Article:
Summer running: hanging ten

A few months ago I broke through the mental and physical barrier to running 10 miles. It had been a long time coming. My runs hovered in the 5-7 mile range for a long time and I had a hard time finding a route I liked that would expand my mileage. Runners can be quirky, so I don’t think it’s that unusual that I don’t like doing laps of my 5-mile route, that there are certain times of day when I’ll avoid running in particular neighborhoods and doing any out-and-back runs is completely out of the question. That limits where, when and how I’ll run, but it’s a little game I play – an internal struggle between the part of me that wants to perform well and the part of me that wants to sit in front of the t.v. and eat ice cream.

the subconscious wants..

the subconscious wants..

versus what I really should be doing

versus what I really should be doing

According to this article from the Atlantic, runners are weird: we spend much of our training time grousing about one thing or another.. Non-runners think that means we hate to run. That can’t be right. I tend to think it makes us happier people overall, because we get it out of our systems and are pleasant and joyful the rest of the day. Right?

In the end of April and through early May I enjoyed checking my Endomondo at the end of a long slog and finding I’d done 9.5 or 10.2 miles. I’d do that twice a week and a shorter, faster run another day – this was playing catch-up for the winter days when I should have run (in Florida) or couldn’t run (snow was still too deep in March!). The half-marathon I signed up for was coming quickly in June… so of course I promptly took a trip and blew any training schedule out of the water.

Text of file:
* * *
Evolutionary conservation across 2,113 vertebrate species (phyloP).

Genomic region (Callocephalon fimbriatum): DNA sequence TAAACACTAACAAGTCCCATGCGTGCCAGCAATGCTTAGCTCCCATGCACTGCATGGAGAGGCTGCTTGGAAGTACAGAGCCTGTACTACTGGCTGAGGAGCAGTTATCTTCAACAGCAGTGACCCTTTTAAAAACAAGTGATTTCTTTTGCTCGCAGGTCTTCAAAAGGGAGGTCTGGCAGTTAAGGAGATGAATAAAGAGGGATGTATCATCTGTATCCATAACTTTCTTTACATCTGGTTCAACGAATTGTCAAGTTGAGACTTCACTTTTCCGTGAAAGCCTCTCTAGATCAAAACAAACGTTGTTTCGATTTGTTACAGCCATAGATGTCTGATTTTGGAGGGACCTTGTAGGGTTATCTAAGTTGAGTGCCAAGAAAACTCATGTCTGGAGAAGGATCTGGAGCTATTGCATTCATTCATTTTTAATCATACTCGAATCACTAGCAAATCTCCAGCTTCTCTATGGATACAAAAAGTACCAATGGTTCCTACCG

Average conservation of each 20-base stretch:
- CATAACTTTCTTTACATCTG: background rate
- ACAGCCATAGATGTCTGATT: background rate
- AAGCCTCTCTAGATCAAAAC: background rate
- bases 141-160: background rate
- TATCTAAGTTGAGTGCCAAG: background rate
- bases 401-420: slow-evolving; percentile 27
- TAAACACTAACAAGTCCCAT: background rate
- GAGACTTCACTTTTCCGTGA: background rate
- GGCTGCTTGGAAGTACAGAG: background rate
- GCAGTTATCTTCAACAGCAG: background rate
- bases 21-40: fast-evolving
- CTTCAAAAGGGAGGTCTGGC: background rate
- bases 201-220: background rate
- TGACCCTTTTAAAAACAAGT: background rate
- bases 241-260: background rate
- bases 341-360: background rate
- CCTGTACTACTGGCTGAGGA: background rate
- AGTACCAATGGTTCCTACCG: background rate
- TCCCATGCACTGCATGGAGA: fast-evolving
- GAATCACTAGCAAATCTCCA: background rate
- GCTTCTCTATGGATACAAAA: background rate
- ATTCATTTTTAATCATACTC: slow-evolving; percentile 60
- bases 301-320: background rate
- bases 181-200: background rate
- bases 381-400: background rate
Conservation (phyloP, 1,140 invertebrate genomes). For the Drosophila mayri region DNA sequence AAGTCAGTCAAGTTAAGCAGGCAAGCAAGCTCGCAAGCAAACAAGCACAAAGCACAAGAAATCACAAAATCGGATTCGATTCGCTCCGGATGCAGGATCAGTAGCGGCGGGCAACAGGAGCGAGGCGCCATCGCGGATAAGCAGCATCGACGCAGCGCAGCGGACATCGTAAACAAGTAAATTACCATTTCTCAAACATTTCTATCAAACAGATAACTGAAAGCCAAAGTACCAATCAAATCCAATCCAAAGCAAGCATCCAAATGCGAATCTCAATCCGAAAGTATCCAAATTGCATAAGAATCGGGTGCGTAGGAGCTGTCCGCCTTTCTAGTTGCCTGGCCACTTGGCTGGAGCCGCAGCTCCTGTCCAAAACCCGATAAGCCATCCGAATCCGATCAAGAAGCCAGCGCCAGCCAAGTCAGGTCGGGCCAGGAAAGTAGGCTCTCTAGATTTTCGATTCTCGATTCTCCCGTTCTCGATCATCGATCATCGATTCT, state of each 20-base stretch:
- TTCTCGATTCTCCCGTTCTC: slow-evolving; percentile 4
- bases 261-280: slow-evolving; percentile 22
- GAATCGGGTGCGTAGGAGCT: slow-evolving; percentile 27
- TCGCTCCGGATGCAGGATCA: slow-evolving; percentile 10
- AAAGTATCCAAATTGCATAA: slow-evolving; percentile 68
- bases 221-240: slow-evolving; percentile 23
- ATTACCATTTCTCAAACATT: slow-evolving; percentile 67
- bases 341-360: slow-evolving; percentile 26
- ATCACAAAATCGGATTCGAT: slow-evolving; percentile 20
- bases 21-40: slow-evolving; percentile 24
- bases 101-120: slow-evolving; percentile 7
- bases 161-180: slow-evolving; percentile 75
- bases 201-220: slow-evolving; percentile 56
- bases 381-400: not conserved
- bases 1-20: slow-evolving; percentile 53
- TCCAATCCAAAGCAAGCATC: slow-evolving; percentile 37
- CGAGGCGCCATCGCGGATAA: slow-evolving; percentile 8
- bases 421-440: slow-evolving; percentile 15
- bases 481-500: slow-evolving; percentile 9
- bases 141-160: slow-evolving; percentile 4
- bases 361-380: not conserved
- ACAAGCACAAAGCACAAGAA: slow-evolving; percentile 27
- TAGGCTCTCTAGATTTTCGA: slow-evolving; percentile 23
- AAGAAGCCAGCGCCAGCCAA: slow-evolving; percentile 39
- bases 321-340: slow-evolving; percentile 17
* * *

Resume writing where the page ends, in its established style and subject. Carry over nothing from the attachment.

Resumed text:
Going to Brazil was great in many ways, but not so much for my training. The race was just 3 days after my return and I’d gotten an infected blister just as I arrived, so there was no running until the antibiotics took effect (half of my foot was red and swollen, and the blister … let’s just say “can’t-look-at-it-gross” and leave it at that). But while I was in Rio I witnessed a pretty cool fitness culture that I haven’t really seen in the U.S. People run the beach road every morning – I mean HORDES of people, from the very fit to the chubby guy wearing nothing but his speedo – and many meet with trainers there for various calisthenics. It was very motivating to see. So when the blister subsided I actually ran – one day – in Rio, for a total of about 5 miles along the beach in 90 degree heat.

runners and bikers using the designated lane along Ipanema beach in Rio

runners and bikers using the designated lane along Ipanema beach in Rio

people working out with trainers at Ipanema beach in Rio

people working out with trainers at Ipanema beach in Rio

My hosts in Rio were runners too, which was interesting. Both were about a decade older than me but had been serious marathoners. I’ve done one and it was more than 10 years ago now. My takeaway was when the woman said she was losing interest in all of the training involved. She wanted a compromise. “I want to be able to run 10 miles, it seems like a good distance for fitness,” she said. For some reason this sounded so reasonable and doable at the time (blame the caipirinhas?), that I immediately adopted that as my strategy going forward. I may not run 10 miles several times a week but as long as I’m capable of running 10 I’ll be happy. Plus, it took me so long and so much effort to build up to running 10 that I’m frankly petrified to let go of it and have to start over again.

When I got home the half-marathon went better than expected, which boosted my resolve to hang onto the 10 mile standard. It had been 4 years since my last half marathon and that one was a bust, so trimming about 10 minutes off my best time (and not dying) solidified my resolve to hang onto the minimum necessary to do another — someday.

I would have been happy to finish but I surprised myself and trimmed a few minutes from my half marathon time

I would have been happy to finish but I surprised myself and trimmed a few minutes from my half marathon time

Maintaining that standard has already been challenging, with summer travel and hot weather throwing me off a bit. I’ve had good days and bad days, wicked hot days and too-many-horseflies days, but I’m trying to stay focused on the long term. Ten could be a great number for me.

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